Ethnicity, Race, and Migration

Director of undergraduate studies: Ana Ramos-Zayas, Rm. 204, 35 Broadway, 436-9316,;

The program in Ethnicity, Race, and Migration enables students to engage in an interdisciplinary, comparative study of forces that have created a multicultural, multiethnic, and multiracial world. The major emphasizes familiarity with the intellectual traditions and debates surrounding the concepts of indigeneity, ethnicity, nationality, and race; grounding in both the history of migration and its contemporary manifestations; and knowledge of and direct engagement with the cultures, structures, and peoples formed by these migrations.

Requirements of the Major

The major for the Class of 2020 and previous classes With DUS approval, the following changes to the requirements of the major may be fulfilled by students who declared their major under previous requirements.

The major for the Class of 2021 and subsequent classes Students must complete twelve term courses in Ethnicity, Race, and Migration, including the senior requirement. These twelve normally include ER&M 200, an introductory course on the issues and disciplines involved in the study of ethnicity, race, and migration. In the junior year, all majors are required to take ER&M 300, a seminar that introduces majors to scholarship in ethnic studies, postcolonial studies, and cultural studies.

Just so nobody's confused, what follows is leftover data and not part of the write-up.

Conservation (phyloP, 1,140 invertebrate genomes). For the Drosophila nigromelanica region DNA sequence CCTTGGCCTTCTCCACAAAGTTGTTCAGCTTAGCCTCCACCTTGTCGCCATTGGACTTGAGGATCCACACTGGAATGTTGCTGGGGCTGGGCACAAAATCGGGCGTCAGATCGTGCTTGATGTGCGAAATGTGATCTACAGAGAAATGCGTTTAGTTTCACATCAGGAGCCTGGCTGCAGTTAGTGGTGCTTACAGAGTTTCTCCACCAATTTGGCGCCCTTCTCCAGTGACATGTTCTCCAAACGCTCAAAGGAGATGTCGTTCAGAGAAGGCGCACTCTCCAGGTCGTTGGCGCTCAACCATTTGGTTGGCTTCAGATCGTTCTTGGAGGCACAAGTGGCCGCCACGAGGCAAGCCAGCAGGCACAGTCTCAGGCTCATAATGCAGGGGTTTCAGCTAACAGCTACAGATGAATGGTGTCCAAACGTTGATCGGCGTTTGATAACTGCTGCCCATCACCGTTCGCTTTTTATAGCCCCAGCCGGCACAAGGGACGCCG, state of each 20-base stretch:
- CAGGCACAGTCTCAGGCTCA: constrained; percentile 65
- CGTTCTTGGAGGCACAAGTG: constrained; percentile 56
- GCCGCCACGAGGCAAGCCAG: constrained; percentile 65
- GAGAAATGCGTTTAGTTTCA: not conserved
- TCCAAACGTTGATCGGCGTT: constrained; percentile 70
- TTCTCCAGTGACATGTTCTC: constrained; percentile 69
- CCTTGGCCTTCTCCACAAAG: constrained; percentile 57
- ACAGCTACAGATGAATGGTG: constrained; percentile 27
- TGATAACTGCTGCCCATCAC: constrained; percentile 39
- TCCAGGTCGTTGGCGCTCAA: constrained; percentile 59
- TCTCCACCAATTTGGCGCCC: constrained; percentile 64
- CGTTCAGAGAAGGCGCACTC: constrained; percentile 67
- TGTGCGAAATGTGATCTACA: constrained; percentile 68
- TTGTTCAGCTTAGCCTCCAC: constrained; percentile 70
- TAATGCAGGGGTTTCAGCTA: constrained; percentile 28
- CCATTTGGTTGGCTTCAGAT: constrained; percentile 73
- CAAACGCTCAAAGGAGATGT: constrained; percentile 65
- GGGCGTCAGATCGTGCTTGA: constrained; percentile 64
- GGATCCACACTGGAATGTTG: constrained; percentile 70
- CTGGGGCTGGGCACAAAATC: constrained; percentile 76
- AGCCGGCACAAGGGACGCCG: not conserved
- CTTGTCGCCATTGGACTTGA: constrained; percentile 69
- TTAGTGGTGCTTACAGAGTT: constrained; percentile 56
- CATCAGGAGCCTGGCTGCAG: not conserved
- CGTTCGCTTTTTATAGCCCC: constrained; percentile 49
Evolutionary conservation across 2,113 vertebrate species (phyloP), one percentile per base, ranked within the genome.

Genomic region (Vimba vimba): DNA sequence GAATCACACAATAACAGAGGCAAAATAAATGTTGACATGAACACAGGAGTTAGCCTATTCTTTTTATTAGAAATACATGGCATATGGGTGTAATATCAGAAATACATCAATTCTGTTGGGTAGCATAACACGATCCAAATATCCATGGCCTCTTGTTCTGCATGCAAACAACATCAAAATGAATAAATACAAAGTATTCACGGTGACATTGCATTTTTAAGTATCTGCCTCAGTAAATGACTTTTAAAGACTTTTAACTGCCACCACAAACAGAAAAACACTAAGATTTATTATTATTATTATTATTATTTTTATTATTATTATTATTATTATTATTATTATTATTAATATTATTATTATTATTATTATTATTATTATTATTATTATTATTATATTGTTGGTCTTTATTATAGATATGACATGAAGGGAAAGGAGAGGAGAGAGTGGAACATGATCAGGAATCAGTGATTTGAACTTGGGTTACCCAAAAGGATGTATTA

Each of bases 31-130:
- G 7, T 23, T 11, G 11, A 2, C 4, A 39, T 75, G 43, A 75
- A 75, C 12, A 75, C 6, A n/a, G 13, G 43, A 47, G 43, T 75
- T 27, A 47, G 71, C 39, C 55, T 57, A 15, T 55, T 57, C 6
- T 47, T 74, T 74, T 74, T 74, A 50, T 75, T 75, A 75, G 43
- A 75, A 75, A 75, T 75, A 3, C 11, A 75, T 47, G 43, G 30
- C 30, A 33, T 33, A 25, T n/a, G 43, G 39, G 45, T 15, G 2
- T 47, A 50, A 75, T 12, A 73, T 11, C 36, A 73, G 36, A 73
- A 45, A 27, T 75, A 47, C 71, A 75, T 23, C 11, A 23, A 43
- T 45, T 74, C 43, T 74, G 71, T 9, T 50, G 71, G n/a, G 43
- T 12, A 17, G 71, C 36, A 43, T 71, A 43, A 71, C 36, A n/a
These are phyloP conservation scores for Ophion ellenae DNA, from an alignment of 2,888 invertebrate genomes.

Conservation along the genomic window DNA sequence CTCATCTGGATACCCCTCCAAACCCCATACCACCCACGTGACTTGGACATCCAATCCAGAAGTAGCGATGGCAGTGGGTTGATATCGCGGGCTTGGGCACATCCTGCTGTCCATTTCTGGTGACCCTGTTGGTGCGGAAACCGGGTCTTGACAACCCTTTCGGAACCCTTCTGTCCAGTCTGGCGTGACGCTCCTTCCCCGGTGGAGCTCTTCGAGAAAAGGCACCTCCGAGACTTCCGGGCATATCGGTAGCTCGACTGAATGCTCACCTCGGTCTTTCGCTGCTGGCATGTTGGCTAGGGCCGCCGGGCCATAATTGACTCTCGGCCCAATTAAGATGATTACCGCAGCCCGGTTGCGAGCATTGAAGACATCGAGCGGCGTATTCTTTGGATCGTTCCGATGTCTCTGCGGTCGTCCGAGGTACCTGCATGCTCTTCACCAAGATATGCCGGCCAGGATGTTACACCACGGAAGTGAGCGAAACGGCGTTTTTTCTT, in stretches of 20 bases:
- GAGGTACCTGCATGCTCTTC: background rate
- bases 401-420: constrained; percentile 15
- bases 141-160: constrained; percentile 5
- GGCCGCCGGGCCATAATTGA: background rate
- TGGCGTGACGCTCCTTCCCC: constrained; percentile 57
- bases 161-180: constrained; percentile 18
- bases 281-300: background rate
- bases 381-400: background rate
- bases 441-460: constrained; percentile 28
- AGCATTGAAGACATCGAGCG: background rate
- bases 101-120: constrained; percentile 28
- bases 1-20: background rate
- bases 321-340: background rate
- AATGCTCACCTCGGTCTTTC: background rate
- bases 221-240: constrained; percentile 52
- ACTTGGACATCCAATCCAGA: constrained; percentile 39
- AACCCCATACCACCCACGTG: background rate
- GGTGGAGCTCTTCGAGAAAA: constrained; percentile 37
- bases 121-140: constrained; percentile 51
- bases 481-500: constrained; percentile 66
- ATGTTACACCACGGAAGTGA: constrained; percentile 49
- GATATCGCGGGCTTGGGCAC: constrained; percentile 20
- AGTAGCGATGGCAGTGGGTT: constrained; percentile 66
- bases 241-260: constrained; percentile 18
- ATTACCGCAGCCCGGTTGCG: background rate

Area of concentration In consultation with the DUS, each student defines an area of concentration consisting of six term courses, one of which must be a methods course; these concentration courses do not include the senior essay or project. Advanced work in the foreign language related to a student's area of concentration is advised. 

Senior Requirement

There are two options for the senior requirement. Majors may choose a year-long senior essay or project and take the senior colloquium (ER&M 491) on theoretical and methodological issues in the fall and then complete the requirement by writing a senior essay in the senior project seminar (ER&M 492) during the spring term. Alternatively, students may take an upper-level ER&M seminar and write a senior essay of thirty to thirty-five pages in addition to completing all course requirements. This seminar may be taken during either the fall or spring term.